Mitt Romney: A double standard?

Updated
 

By Hilary Rosen

Mitt Romney, former governor of Massachusetts, is running for president.  According to his friends, he has been planning this his whole adult life.  Then why is he such a dichotomy on so many issues?  Why, if he was always planning on running for president, would he zig zag back and forth so publicly as he tries to figure out who he is?

Current conventional wisdom suggests that he will be the conservatives darling.  That they have lost potential candidates in former Sen. George Allen and Rick Santorum who both were considering a run for he presidency and that current Sen. Sam Brownback is just not appealing enough to be taken seriously.  But if he is the conservative’s candidate, how do they reconcile his past support on issues such as gay and lesbian rights?  When Romney was running against Sen. Ted Kennedy, he promised the gay Log Cabin Republicans of Massachusetts to be even better on gay rights than Kennedy a tough feat!  It seems unlike the direction most people take as they become more enlightened, he has evolved into his bigotry.  And yet, his prejudice on one score conflicts with his experience on others.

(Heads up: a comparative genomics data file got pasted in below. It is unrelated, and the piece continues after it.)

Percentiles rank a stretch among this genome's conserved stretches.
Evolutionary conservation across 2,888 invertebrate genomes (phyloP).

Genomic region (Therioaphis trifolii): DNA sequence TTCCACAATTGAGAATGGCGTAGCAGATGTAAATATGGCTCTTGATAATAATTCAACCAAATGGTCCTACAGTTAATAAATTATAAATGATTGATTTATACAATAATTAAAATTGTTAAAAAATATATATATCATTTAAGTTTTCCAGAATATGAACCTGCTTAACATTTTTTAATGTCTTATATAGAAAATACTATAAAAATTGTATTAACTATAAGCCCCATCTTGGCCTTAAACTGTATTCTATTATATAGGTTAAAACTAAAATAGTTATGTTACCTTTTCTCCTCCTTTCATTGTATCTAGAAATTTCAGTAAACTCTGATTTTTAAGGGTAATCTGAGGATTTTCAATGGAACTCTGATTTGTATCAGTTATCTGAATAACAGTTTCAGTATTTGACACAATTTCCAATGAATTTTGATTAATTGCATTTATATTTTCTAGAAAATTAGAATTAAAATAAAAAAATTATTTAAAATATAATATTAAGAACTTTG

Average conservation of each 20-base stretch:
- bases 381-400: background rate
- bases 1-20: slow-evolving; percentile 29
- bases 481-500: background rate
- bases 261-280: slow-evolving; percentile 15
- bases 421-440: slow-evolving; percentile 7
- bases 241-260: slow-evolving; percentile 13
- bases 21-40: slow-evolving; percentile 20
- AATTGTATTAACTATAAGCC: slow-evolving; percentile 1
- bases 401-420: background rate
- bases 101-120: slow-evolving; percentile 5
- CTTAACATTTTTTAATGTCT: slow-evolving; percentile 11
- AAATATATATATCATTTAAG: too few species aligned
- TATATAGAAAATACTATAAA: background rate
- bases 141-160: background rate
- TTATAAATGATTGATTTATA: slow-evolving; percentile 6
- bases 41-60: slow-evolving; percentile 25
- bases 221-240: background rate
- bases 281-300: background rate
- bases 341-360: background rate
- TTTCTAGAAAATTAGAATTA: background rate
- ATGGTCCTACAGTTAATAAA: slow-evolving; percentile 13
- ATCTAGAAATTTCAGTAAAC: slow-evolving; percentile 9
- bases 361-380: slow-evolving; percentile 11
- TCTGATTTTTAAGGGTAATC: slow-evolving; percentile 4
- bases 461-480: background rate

It’s been said that Romney is concerned that though he is a religious conservative, that some Americans won’t support him because he is a Mormon.  And there is a tradition of prejudice in some evangelical circles against Mormons.  That Romney, who is pinning his  presidential hopes on his ability to promote divisions among  Americans by politicizing personal issues such as abortion or gay and  lesbian families, is entitled to cry foul is ironic.  I predict he won’t succeed.  That, by the very nature of his race, his wealth, and his patriarchal views, no one will see him as a member of a discriminated class.

Nonetheless, there is something joyous as the presidential elections season begins to see the field becoming more diverse.  A Mormon, a woman and an African-American all in the top tier.  This presidential race gets better every day.

Mitt Romney: A double standard?

Updated